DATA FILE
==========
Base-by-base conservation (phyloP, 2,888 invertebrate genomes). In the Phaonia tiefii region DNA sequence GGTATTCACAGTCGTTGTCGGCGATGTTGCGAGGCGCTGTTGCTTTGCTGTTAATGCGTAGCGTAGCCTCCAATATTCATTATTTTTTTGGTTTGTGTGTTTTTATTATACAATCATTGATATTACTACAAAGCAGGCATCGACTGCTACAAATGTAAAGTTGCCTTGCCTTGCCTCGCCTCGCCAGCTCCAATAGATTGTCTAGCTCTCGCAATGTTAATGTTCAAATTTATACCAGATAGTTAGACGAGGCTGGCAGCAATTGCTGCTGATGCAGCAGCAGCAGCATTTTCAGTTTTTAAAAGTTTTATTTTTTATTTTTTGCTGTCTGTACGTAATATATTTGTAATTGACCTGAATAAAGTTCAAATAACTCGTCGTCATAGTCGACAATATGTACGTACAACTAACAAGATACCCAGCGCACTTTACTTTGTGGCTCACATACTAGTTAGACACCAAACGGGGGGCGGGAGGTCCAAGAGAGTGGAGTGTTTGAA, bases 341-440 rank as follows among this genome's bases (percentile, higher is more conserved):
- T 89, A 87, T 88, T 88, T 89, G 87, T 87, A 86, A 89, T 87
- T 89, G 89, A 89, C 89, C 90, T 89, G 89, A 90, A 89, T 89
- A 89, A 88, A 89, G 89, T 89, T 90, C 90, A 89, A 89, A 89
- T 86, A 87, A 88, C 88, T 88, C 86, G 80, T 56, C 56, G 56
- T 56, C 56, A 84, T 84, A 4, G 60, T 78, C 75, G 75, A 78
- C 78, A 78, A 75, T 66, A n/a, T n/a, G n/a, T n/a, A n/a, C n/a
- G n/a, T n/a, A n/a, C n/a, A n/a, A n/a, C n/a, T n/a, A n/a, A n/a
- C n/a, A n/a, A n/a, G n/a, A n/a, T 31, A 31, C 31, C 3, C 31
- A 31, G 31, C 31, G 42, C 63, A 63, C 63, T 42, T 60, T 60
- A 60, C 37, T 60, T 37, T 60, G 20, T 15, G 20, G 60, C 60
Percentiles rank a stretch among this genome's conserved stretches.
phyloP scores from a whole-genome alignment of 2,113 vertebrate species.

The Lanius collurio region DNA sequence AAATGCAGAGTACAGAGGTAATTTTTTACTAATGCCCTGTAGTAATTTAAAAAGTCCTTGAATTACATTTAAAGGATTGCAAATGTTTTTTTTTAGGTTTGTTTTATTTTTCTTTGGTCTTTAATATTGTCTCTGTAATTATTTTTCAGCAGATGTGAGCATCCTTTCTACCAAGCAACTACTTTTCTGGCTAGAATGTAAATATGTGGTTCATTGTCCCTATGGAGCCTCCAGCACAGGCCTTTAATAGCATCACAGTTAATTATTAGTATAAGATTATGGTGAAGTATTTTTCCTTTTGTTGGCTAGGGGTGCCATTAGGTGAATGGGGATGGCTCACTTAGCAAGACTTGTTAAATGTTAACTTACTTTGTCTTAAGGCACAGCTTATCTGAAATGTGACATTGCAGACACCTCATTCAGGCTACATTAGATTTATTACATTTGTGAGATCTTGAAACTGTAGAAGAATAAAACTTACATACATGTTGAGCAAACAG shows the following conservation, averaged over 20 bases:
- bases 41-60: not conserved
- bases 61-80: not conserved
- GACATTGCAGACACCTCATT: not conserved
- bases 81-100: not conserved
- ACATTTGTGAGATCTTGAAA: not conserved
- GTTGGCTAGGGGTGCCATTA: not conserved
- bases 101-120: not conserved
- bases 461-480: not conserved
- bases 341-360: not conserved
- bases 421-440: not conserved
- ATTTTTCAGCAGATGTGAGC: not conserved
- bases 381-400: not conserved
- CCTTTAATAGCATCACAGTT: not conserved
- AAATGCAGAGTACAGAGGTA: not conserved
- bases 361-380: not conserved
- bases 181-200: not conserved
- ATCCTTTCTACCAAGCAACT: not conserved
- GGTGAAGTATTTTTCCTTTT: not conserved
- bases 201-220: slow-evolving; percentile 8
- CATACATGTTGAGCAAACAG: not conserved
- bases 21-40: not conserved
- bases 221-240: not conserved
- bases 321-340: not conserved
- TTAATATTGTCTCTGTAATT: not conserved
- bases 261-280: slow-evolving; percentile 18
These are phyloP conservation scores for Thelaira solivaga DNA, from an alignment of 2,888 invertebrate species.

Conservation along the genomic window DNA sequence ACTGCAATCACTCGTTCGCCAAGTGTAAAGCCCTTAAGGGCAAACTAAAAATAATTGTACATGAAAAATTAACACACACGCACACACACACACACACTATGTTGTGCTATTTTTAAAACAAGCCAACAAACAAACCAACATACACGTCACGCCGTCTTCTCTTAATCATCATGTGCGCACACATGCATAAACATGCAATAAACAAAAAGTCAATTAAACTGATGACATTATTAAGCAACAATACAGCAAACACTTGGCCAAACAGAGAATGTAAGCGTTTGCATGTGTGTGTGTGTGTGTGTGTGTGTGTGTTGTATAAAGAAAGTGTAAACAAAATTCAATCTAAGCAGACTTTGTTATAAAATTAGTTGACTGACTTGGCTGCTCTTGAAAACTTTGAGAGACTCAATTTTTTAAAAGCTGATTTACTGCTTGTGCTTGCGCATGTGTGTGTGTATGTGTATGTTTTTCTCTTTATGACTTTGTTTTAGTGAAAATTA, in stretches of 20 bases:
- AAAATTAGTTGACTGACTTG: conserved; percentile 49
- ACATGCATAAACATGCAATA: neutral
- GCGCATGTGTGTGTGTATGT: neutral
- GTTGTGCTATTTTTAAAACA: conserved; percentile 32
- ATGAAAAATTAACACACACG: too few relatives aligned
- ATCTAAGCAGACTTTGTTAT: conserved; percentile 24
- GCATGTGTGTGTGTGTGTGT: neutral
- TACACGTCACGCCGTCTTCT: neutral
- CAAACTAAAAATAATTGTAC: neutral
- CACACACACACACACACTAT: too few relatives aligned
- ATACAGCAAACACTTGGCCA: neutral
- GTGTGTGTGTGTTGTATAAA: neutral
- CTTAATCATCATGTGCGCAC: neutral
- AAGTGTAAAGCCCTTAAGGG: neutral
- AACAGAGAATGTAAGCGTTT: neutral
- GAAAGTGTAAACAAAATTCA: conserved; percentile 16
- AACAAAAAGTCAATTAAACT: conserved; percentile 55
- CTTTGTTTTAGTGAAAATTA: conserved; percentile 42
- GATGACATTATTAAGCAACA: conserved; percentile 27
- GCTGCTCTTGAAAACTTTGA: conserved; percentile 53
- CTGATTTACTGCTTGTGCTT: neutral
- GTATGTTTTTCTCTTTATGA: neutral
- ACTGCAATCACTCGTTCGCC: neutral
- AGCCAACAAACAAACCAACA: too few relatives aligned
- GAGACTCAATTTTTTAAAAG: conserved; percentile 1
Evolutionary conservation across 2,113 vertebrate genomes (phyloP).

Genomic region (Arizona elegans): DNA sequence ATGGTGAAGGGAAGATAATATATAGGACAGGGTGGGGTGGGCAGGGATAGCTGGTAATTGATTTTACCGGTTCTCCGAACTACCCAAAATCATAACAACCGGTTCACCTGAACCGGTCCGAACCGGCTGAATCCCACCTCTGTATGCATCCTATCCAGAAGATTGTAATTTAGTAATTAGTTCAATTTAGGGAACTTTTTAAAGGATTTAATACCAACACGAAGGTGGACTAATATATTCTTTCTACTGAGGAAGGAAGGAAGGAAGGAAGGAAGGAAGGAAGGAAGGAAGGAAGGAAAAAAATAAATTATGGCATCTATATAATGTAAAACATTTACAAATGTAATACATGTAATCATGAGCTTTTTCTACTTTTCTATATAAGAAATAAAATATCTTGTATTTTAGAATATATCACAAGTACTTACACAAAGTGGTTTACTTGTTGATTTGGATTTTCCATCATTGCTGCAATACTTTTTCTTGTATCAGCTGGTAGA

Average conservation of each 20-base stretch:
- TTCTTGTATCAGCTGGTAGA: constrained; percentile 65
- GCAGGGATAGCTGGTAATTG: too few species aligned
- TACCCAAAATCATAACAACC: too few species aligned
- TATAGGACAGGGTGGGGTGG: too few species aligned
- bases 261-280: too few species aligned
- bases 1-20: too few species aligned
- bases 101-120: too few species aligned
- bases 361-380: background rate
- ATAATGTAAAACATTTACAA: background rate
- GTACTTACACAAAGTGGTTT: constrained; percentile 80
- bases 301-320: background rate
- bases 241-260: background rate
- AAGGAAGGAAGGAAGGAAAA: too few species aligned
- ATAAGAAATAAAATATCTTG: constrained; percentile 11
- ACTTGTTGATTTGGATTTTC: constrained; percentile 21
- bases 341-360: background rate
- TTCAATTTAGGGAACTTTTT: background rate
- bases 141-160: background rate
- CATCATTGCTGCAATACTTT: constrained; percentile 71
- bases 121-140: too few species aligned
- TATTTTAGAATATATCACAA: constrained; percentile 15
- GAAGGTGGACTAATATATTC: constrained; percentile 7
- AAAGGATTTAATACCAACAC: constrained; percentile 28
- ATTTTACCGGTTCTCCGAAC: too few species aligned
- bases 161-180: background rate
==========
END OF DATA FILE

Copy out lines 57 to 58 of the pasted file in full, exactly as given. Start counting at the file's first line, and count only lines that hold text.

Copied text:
- GAAAGTGTAAACAAAATTCA: conserved; percentile 16
- AACAAAAAGTCAATTAAACT: conserved; percentile 55